- A large, densely packed crowd of people or animals: he pushed his way through the throng a throng of birdsMore example sentences
- There are no perspiring throngs of Brits packing suffocating beaches.
- Becker's testimony, given in German, was carried live on German television and a throng of journalists packed the courthouse for the proceedings.
- The band launches in to their first song and the crowd is a throng of jumping bodies.
verb[with object] Back to top
- 1(Of a crowd) fill or be present in (a place or area): a crowd thronged the station the pavements are thronged with peopleMore example sentences
- The place was thronged with people, all quietly enjoying the moment.
- He is enthused by the huge crowds thronging the place on the first day of the festival and fervently hopes that the flow would continue at the same pace.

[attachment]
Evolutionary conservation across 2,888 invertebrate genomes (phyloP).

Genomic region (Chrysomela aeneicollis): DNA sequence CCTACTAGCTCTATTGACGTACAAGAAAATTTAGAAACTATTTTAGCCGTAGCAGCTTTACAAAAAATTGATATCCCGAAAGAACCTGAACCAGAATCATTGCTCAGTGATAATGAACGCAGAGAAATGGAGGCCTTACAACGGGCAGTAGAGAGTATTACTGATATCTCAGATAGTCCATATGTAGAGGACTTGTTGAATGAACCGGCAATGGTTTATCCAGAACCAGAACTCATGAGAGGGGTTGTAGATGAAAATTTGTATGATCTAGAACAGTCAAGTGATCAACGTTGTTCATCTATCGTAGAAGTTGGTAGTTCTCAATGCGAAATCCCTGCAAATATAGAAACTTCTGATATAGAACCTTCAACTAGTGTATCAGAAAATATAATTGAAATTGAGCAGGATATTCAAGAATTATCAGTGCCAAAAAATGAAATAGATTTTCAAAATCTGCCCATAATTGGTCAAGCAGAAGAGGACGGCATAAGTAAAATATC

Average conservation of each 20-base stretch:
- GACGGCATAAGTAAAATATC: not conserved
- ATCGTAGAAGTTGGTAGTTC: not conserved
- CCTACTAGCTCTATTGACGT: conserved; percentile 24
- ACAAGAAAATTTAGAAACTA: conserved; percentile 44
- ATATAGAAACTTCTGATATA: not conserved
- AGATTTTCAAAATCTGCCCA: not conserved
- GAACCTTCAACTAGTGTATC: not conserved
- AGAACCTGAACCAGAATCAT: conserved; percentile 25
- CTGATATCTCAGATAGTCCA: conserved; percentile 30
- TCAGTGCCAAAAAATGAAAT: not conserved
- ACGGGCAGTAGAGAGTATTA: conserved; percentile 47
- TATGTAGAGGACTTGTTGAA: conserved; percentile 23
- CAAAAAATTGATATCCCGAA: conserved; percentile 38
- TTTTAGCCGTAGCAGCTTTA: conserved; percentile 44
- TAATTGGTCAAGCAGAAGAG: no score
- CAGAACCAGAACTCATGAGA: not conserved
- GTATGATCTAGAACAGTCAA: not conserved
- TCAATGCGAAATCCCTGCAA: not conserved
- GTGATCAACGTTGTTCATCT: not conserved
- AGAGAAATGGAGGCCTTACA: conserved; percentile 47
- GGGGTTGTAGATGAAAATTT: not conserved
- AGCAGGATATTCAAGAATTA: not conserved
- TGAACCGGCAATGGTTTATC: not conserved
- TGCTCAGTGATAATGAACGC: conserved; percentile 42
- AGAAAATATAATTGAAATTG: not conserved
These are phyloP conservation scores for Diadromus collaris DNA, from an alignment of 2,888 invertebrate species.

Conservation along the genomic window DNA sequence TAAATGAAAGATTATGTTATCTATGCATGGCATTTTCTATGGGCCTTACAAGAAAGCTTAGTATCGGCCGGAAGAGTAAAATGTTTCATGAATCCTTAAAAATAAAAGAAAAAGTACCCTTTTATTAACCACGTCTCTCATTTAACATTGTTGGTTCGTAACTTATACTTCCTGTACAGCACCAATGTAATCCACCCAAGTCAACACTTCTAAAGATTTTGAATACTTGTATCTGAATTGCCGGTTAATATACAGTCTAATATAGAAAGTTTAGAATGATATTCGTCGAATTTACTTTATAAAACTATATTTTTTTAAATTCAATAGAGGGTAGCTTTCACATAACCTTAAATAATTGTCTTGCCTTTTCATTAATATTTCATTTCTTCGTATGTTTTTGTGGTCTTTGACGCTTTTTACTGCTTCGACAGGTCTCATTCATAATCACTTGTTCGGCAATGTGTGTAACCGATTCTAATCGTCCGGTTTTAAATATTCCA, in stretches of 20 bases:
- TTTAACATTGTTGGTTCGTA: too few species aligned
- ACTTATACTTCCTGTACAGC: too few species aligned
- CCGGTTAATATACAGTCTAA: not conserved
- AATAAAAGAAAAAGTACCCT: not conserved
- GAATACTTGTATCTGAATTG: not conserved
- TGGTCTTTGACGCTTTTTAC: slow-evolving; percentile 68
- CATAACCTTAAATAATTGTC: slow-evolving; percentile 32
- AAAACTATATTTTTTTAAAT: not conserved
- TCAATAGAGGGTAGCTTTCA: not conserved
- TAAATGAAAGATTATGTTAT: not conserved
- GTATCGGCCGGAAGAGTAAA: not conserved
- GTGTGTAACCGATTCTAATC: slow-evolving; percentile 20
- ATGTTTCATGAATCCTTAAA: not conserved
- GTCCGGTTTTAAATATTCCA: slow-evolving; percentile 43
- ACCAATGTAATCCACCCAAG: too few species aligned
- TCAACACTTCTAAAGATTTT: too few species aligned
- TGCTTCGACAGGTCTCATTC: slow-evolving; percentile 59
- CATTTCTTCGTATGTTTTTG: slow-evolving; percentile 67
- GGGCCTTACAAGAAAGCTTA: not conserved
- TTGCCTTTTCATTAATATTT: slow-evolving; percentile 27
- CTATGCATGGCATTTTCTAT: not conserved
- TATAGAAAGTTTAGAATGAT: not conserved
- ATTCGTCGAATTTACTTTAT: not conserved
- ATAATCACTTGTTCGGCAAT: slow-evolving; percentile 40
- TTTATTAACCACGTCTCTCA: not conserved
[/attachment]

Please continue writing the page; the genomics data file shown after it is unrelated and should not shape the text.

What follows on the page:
- For the crowds thronging the place more to see the complex than to watch movies, it's an enjoyable experience.
- 1.1 [no object, with adverbial of direction] Flock or be present in great numbers: tourists thronged to the picturesque villageMore example sentences
- This recommendation would not go down well with most tourists who throng to the hills in summer and the plains in winter.
- Happy inhabitants throng with tourists, all very convivial.
- Baharum said checking hotel guest lists is a precautionary measure as many foreign tourists throng to the Golden Triangle.
Old English (ge)thrang 'crowd, tumult', of Germanic origin. The early sense of the verb (Middle English) was 'press violently, force one's way'.